Martyn Smith, writing about Wesley College

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WHY HAVE A CITY CURRICULUM?
(September, 1998, email to selected senior staff)

Because it nurtures occurrences like this: 

It was some time between 10.30 and 11.00 am, Thursday, 3rd September - the second day of 9O's CCP.  In the Homeroom, Brett, Ashley and Tom were gently discussing  the Legislative Assembly's 'Question Time' that, with their classmates, they had attended the previous afternoon - most students being somewhat critical of the 'sledging and hedging' that had gone on. 

Brett mused, "I reckon 'Question Time' should be measured by the time taken asking the questions." 

Simple as that!  Pennies dropped.  A wonderfully lateral thought!  And he knew exactly what he was saying! 

Think about it.  If, say, 'Question Time' was the length of time it took to ask a cumulative (not consecutive) 10 minutes of questions, how much better the questions and how much more relevant the answers?! 

Too good an idea to let pass!!  I suggested that the students should slip around to Parliament House to see if they could share the idea with the Deputy Speaker.  (The Speaker was absent, as we had learnt the day before.)  Nothing to lose.  You never know. 

Some time later they returned, having spent ten minutes with Mr John McGrath, MLA, Deputy Speaker!  How this had happened I don't know.  The Parliament was sitting and the Speaker wasn't due back till next week we had heard yesterday!  But happen it did. 

The boys reported that they had proclaimed the idea to the Deputy Speaker but felt that he hadn't really absorbed it and had seemed somewhat distracted. 

I congratulated them, saying that the very fact they had spoken with him was marvellous, regardless of his response.  I repeated this commendation fulsomely and publicly during the end-of-day Homeroom Assembly and had moved on to other matters when the Homeroom telephone rang.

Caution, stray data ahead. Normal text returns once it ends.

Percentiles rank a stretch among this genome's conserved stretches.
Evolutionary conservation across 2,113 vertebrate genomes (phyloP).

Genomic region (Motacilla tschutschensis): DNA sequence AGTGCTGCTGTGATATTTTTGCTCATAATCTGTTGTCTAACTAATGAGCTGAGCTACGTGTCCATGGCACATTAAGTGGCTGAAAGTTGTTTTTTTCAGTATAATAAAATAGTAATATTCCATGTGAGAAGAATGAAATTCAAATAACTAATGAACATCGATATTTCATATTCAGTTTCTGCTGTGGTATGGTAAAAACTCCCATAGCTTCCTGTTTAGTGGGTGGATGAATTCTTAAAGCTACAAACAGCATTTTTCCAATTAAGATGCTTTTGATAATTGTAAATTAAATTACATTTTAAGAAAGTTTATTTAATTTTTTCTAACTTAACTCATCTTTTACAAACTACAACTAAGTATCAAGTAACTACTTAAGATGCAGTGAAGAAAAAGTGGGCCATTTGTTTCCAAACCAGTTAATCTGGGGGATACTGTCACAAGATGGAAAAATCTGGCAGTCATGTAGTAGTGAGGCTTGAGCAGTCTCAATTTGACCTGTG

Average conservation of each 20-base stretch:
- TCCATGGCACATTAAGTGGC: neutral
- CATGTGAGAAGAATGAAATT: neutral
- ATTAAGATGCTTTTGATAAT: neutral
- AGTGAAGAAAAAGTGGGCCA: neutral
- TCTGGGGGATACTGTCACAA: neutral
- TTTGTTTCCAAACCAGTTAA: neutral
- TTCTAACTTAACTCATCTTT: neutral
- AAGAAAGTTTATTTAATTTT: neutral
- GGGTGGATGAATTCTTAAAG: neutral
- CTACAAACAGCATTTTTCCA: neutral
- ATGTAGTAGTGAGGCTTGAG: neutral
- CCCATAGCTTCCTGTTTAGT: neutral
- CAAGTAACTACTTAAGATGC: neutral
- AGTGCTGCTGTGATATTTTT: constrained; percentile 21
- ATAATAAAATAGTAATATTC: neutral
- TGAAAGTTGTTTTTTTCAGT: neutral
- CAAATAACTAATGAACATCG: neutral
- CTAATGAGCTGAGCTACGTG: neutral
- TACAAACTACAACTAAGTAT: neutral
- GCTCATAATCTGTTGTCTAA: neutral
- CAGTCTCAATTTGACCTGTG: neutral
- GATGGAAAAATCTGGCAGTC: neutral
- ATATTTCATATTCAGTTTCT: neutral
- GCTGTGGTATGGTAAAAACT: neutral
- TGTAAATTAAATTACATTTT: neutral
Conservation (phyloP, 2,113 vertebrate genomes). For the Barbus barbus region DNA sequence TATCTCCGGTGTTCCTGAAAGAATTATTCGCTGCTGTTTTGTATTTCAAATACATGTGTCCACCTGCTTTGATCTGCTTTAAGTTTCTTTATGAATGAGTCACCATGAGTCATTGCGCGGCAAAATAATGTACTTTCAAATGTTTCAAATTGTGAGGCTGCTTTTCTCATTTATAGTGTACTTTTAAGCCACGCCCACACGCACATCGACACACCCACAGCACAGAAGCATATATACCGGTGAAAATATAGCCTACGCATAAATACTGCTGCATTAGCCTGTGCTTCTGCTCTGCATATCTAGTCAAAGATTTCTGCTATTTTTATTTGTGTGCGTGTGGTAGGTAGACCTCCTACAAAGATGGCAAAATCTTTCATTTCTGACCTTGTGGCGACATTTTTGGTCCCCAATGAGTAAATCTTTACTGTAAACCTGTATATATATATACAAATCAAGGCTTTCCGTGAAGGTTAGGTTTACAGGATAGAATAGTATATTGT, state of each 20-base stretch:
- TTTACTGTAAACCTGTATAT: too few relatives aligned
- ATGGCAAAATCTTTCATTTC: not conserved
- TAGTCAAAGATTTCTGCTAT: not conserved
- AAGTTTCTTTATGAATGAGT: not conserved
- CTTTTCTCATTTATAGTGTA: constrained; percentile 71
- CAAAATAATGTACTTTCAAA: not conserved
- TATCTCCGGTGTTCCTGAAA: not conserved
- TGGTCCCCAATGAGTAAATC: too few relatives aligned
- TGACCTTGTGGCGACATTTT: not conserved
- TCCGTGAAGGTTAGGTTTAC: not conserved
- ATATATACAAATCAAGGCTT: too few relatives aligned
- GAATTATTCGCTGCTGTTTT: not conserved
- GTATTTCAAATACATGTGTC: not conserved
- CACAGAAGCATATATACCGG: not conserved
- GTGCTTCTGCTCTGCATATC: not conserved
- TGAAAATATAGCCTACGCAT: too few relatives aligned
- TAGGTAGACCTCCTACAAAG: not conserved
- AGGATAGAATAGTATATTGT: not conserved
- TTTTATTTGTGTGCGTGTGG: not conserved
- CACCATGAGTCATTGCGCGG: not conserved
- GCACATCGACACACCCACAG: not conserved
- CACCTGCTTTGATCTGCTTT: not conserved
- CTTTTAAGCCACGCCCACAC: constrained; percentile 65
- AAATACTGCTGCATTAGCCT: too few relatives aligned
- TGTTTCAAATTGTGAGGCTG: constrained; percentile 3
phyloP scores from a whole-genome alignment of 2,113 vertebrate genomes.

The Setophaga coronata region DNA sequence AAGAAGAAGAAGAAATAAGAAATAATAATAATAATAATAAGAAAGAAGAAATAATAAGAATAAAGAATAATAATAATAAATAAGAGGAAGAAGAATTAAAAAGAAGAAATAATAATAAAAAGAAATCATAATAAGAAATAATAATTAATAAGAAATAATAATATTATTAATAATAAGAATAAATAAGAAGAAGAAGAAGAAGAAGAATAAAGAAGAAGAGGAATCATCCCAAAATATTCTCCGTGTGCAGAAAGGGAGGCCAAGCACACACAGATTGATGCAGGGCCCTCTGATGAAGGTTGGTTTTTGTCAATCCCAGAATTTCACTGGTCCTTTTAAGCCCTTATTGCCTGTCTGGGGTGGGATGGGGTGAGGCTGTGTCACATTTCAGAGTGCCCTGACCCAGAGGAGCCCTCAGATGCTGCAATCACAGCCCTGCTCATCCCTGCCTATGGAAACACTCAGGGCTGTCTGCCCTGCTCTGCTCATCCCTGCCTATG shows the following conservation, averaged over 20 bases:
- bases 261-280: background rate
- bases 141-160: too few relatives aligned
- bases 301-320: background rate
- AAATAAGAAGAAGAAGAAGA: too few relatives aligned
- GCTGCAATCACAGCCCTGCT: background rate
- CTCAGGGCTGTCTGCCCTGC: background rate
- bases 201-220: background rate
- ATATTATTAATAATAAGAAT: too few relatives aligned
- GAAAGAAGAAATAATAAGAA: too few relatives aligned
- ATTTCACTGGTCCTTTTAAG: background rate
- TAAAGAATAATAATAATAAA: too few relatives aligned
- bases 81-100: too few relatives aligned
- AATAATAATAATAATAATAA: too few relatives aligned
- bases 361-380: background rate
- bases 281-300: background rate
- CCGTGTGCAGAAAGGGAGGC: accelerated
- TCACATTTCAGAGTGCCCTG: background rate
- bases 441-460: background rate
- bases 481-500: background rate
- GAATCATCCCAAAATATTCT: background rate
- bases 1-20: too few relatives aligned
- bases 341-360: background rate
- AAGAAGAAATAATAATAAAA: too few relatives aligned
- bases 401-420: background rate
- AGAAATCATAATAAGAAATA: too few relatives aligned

I asked one of the students to take the call for me and say that I would ring back.  She was in the process of doing this when I overheard her say, "...and who shall I say called?" 

"John McGrath", we all heard her repeat aloud! 

Needless to say there was some excitement in the class as I dutifully, now, went across to take the call.

Mr McGrath recounted his time with the boys, expressed his sadness that he had been unable to talk with them longer, wanted to let me know that he was going to pass Brett's idea on to the Speaker when he returned and was going to put it into the review process that the Parliament has regarding the conduct of 'Question Time'!!  He said that he wanted to write to the students accordingly.  All of this, of course, I promptly relayed to the class. 

This was at 3.35 pm, just before dismissal.  It was a superb and climactic illustration to all and sundry of the immediacy, reality and significance of their curriculum.

Related links
City Curriculum Pilot Project Concept Statement
All in Good Time
Year Nine City Curriculum Pilot Project
City Curriculum: Imperatives
Farewell to the CCP
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